The motorcade carrying Sen. Ted Kennedy's body traveled Thursday from his home in Hyannis Port, Mass., through Boston, to his late brother's presidential library and museum, where mourners lined up to say goodbye to a man known as the Lion of the Senate.
Some 85 members of the storied Kennedy family -- covering several generations of the nation's most famous political clan -- gathered for a private Mass at the Cape Cod family compound before Kennedy began his final journey. Kennedy's widow, Victoria, stood at the front of the assembled family, with Jean Kennedy Smith, the last surviving sibling, nearby, according to a pool report.
Kennedy, 77, died late Tuesday night after a 15-month battle with brain cancer.
Members of the public flocked to the JFK Memorial, where Kennedy's body will lie in repose through Friday. The senior senator from Massachusetts will be buried on Saturday next to his two slain brothers, President John F. Kennedy and Sen. Robert Kennedy, at Arlington National Cemetery in Virginia, at an invitation-only ceremony.
President Obama will deliver a eulogy at Kennedy's funeral. Obama and First Lady Michelle are cutting short their vacation on Martha's Vineyard off Cape Cod.
White House Deputy Press Secretary Bill Burton said Obama and his speechwriters are working on his remarks.
"I don't have any preview of what the president is going to have to say on Saturday," Burton said, "but it is something that he obviously takes very seriously. He's been working on it . . . He's obviously got a great team of speechwriters who he works with, but this is going to be a very personal statement that he makes on Saturday."
Kennedy's endorsement of Obama -- coming just before the 22-state "Super Tuesday" in 2008 -- gave Obama's Democratic primary campaign the kick that helped him cross the finish line and clinch the nomination. Burton called it a "cannon burst."
Burton, who worked on the Obama presidential campaign, was asked about the impact Kennedy had on Obama.
"Well, I don't know that I could improve on what the president had to say in his personal statement about Senator Kennedy yesterday, so I would reference that for starters.
"But in terms of the impact that Senator Kennedy had on President Obama in his time as president and his campaign, it was obviously incredible and immeasurable in some ways, because he endorsed President Obama as a candidate at a time that provided a cannon burst for the campaign. It was a psychological boost that would be hard to replicate in any other way.
"He was a colleague of his who helped show him the ropes in the United States Senate, one of the first people that then-Senator Obama met with, after he was elected, to get a good sense of how to be the best, most productive senator that he possibly could.
"And over the course of the campaign and his time as a senator, he did provide plenty of advice and guidance for Senator Obama and now President Obama. And it's hard to measure any of those different things. He was a giant to the United States but also in President Obama's life," Burton said.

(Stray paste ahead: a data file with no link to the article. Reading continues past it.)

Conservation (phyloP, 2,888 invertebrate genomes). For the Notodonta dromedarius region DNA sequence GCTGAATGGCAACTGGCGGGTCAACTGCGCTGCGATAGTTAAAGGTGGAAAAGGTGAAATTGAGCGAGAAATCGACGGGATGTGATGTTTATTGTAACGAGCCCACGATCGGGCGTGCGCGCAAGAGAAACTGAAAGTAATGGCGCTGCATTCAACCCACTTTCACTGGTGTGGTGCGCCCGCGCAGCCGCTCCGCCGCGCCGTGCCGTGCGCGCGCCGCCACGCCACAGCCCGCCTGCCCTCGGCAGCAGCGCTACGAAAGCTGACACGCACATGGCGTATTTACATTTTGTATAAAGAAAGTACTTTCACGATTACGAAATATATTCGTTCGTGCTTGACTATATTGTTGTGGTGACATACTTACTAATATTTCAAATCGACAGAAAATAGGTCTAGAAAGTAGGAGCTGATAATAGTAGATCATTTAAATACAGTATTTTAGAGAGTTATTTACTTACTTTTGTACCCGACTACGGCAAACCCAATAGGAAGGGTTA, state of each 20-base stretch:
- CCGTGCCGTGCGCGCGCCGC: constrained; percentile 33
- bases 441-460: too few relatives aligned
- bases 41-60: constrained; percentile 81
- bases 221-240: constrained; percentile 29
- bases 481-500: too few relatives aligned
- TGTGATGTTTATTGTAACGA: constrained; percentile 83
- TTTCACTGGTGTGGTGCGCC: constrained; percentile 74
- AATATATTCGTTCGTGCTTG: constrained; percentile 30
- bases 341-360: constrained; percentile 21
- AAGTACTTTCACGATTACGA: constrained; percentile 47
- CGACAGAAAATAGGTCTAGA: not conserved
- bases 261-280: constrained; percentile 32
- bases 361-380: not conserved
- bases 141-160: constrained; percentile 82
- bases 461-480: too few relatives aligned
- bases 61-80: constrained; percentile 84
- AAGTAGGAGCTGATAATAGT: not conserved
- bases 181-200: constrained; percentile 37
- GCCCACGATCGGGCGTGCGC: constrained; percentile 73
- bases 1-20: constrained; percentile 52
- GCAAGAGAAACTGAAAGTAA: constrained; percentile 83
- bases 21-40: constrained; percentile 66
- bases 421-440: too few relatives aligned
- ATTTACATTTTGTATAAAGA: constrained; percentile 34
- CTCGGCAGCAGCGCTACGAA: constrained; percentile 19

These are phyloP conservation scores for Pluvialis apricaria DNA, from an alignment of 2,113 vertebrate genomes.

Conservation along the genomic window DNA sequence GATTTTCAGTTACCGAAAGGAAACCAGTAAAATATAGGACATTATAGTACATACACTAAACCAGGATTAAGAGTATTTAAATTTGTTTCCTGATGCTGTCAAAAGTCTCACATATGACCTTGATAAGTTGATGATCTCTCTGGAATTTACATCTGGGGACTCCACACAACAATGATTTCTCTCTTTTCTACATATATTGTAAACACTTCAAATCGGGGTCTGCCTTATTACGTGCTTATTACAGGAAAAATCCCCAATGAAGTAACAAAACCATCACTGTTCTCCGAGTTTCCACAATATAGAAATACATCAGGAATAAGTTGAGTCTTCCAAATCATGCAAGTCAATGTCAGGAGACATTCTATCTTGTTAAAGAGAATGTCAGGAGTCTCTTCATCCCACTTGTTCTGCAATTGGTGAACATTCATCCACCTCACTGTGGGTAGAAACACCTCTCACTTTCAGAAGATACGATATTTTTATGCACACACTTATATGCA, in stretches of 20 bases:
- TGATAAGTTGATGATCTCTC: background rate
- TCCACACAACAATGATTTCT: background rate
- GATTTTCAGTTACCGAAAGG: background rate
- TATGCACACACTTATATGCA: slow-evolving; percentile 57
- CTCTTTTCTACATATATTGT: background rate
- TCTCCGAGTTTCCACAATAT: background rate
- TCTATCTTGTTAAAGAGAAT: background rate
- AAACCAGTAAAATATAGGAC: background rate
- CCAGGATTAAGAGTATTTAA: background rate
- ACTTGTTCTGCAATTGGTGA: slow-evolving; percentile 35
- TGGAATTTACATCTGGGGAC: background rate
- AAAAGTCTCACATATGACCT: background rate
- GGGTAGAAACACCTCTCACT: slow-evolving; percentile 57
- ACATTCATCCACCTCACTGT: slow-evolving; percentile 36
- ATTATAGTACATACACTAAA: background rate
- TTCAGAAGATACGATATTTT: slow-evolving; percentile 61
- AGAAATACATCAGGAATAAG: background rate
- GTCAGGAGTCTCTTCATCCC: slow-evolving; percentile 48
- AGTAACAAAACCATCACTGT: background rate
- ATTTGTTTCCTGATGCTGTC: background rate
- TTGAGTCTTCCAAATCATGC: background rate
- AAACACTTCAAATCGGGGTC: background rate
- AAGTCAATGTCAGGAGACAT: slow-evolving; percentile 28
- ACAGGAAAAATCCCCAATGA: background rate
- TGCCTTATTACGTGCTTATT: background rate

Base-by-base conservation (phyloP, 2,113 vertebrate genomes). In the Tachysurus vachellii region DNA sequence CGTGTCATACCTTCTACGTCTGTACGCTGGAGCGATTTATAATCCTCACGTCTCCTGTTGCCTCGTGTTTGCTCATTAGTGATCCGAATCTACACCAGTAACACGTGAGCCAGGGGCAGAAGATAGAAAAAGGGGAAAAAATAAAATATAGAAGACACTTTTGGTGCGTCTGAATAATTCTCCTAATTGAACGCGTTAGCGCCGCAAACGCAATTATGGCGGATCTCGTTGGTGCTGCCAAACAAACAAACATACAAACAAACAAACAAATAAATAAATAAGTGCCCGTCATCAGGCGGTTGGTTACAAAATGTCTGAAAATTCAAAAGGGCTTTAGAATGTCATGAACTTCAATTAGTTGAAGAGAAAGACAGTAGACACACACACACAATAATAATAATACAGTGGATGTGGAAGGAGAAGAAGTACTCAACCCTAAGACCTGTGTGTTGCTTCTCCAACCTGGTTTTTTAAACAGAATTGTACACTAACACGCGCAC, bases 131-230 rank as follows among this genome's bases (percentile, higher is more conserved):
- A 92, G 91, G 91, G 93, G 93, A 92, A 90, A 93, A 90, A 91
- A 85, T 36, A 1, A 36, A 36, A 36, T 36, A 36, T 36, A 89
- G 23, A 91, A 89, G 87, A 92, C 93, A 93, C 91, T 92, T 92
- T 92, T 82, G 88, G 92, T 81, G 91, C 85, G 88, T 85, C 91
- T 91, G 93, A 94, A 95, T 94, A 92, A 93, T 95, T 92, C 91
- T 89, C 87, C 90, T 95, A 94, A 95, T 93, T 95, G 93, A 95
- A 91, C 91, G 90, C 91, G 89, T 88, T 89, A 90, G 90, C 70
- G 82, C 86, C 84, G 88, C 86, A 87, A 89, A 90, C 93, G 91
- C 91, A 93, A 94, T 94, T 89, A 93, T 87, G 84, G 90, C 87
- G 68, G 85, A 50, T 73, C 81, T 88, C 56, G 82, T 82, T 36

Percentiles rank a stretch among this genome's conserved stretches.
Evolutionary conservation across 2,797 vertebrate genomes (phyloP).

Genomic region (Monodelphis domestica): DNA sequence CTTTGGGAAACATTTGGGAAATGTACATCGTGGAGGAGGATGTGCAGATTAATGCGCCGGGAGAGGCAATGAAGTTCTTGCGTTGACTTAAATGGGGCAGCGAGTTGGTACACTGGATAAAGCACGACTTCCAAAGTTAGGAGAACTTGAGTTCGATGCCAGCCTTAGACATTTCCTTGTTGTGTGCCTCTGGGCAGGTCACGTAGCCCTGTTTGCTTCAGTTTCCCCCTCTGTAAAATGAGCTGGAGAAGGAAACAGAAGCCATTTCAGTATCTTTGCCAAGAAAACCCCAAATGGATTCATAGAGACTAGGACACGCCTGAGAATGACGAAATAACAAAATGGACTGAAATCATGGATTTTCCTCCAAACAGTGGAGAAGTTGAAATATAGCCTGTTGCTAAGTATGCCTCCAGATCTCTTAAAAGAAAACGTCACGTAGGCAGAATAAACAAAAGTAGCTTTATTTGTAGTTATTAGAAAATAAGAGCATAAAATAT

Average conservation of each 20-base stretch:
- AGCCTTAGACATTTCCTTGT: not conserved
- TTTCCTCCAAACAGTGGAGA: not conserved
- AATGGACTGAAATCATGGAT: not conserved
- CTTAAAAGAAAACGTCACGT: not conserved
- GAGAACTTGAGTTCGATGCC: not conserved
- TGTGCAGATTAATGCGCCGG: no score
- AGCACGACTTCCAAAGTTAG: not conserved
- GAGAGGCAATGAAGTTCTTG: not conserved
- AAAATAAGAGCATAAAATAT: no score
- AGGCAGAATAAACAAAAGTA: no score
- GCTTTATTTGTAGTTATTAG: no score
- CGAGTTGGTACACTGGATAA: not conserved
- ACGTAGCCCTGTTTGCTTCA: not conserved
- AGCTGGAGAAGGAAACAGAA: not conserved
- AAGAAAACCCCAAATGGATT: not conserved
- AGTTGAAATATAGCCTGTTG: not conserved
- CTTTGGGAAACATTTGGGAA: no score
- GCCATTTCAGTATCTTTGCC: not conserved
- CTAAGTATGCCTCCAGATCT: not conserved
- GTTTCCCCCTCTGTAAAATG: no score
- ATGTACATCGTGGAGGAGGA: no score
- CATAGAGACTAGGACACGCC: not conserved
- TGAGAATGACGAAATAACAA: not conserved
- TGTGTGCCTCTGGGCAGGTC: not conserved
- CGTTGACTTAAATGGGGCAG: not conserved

The Friday night program at the JFK Library -- billed as a celebration of Kennedy's life -- will feature family and friends.
CNN's John King said the speakers will include JFK's daughter, Caroline Kennedy; Joe Kennedy, Robert's son and a former House member; Sen. John McCain (R-Ariz.), who worked across the aisle with Kennedy; Sen. John Kerry, the junior senator from Massachusetts; and Vice President Joe Biden, who on Wednesday was in tears when talking about his own close and long relationship with Kennedy.
Besides Obama, the Saturday morning funeral Mass will be attended by 44 senators (CNN's count so far), a large House delegation, former members of Congress, British Prime Minister Gordon Brown, and all four living former U.S. presidents: Jimmy Carter, George H.W. Bush, George W. Bush and Bill Clinton. This elite club was together last January at a White House lunch for Obama hosted by former President Bush.
The cable networks on Thursday continued extensive coverage of Kennedy's death and the run-up to his burial. His life -- his mighty triumphs and personal failures -- is being examined in a sort of national conversation.
NBC's Andrea Mitchell asked Rep. Barney Frank (D-Mass.) to reflect on Kennedy's legacy.
"One of the great things about Senator Kennedy's life was the extent to which he shattered the notion that A was incompatible with B, you know. He was a great idealist and also one of the most pragmatically effective people ever to serve in the Senate," Frank said.
"Secondly, there was this notion that if you're a member of Congress and you care about great national issues, somehow you must be neglecting the local. He was a first-rate local politician. It was in his blood . . . in fact, one of the things about his career is that he was one of these guys who remain much more effective speaking to an audience he could see and feel than over TV."
"Sometimes, in fact, people tried to tell him, you know, stop yelling, there's electricity. They really can hear you without you yelling, and he had to calm it down a little."